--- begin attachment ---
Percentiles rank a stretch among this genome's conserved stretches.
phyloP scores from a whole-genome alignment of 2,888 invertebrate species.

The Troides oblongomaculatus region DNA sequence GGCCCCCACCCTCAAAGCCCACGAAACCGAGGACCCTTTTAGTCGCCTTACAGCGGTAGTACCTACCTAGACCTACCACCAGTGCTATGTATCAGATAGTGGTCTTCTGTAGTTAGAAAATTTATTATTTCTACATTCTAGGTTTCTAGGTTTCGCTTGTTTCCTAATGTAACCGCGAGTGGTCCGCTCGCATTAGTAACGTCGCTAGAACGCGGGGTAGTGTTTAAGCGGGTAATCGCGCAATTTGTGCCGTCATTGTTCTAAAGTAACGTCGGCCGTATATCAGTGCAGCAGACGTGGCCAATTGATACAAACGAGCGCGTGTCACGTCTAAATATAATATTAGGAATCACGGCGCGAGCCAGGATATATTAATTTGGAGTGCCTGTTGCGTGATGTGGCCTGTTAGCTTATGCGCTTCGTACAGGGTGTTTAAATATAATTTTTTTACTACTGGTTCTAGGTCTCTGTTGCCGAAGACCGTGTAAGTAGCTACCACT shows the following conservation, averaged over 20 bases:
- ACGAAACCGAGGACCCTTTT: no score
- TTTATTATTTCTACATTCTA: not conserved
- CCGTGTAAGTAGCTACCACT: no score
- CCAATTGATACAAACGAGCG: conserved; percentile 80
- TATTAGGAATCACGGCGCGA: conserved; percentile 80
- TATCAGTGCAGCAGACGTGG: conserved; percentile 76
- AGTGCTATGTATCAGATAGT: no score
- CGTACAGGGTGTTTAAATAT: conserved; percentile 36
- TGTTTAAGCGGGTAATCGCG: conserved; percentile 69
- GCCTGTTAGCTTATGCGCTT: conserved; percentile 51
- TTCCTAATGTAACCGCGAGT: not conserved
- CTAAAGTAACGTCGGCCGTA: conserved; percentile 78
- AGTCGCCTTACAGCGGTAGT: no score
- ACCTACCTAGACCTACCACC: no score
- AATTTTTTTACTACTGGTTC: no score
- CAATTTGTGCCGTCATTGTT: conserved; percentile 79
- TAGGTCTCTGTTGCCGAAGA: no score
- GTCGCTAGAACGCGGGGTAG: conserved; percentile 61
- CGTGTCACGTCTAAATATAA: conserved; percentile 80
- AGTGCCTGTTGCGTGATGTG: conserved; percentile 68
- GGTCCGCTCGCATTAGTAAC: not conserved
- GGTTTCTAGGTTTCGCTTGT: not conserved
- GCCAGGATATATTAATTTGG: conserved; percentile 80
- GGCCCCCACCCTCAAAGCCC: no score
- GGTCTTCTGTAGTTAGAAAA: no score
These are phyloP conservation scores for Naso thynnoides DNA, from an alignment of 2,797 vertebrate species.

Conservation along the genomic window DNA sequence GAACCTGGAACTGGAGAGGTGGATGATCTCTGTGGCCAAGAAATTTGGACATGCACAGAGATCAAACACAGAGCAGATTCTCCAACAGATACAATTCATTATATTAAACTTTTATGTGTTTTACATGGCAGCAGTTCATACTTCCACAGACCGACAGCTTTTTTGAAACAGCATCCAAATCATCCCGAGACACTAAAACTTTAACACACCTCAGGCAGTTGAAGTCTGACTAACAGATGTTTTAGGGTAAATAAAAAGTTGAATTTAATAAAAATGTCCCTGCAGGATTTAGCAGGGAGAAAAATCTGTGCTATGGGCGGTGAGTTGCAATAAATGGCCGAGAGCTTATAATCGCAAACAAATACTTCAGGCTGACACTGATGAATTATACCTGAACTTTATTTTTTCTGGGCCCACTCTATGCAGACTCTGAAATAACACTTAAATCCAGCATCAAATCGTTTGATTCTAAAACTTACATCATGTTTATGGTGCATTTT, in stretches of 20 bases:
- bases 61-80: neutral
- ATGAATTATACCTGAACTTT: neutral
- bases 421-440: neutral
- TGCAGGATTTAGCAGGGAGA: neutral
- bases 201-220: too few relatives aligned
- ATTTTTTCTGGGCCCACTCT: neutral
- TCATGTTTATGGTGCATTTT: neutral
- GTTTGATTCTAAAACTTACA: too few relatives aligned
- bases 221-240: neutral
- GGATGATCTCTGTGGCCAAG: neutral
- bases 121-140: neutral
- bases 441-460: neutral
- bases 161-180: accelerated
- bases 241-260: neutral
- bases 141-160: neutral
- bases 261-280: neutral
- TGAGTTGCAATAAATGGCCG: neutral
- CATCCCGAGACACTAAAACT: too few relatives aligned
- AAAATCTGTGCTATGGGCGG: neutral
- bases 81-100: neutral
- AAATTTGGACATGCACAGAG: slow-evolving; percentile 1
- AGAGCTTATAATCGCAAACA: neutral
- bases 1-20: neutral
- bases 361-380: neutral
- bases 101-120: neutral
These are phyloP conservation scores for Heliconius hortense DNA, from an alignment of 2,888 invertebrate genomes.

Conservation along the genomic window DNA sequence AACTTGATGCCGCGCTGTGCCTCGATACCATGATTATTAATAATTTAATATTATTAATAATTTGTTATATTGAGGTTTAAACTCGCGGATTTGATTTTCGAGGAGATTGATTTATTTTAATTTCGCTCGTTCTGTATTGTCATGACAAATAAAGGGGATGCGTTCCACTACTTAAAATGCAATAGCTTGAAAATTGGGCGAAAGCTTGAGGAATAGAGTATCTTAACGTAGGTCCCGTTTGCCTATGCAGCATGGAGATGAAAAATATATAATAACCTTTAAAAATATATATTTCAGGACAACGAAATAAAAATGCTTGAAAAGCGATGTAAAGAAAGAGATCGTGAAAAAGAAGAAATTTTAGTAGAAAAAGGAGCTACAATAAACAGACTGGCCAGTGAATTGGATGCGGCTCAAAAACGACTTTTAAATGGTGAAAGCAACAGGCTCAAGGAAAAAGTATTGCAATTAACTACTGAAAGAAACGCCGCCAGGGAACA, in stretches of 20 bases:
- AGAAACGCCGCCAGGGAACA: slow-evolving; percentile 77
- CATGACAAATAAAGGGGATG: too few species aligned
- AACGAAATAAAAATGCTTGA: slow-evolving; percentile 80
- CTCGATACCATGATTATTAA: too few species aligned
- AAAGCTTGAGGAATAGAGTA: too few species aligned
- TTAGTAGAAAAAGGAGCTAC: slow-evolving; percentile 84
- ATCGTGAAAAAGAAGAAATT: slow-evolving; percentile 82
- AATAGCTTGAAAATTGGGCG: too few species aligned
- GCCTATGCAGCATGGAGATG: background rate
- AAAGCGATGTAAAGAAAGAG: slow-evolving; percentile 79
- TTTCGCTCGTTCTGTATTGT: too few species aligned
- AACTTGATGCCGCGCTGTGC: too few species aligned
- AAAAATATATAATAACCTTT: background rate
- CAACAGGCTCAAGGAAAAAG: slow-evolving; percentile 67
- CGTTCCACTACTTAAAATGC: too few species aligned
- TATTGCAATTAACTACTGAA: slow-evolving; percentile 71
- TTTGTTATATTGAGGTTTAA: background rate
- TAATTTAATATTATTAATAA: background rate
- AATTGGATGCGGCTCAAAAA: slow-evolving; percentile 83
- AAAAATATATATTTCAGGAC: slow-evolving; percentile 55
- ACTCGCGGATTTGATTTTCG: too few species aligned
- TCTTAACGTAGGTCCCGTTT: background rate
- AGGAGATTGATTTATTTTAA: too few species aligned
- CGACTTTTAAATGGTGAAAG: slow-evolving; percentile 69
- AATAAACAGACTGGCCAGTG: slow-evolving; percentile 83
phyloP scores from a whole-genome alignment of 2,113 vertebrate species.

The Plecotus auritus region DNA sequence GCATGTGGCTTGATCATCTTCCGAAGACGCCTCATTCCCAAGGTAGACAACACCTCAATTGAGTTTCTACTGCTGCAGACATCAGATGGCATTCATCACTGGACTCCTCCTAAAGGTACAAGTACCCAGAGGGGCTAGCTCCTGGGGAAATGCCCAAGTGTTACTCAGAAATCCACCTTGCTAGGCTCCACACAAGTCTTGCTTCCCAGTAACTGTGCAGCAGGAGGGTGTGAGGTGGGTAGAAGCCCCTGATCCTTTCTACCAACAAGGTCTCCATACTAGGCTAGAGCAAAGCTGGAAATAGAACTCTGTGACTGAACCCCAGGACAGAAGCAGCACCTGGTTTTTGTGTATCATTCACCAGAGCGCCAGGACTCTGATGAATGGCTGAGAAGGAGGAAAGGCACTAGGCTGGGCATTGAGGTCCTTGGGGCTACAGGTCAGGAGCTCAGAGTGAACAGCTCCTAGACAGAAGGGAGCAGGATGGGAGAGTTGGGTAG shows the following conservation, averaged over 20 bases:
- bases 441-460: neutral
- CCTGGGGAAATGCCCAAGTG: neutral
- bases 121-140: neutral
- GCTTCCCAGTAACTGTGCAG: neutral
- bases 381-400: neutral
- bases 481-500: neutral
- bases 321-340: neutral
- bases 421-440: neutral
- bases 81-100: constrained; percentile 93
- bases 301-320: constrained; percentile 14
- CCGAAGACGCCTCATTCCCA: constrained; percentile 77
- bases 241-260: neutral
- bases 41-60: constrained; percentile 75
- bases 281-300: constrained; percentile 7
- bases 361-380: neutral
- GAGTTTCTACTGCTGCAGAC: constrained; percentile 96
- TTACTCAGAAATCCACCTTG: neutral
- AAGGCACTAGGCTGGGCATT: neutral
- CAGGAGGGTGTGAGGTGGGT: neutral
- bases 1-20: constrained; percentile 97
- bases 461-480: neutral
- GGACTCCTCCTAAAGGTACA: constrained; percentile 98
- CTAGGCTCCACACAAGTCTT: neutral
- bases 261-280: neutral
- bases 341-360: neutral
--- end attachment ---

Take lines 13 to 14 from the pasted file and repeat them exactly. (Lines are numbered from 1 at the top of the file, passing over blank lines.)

- GCCTGTTAGCTTATGCGCTT: conserved; percentile 51
- TTCCTAATGTAACCGCGAGT: not conserved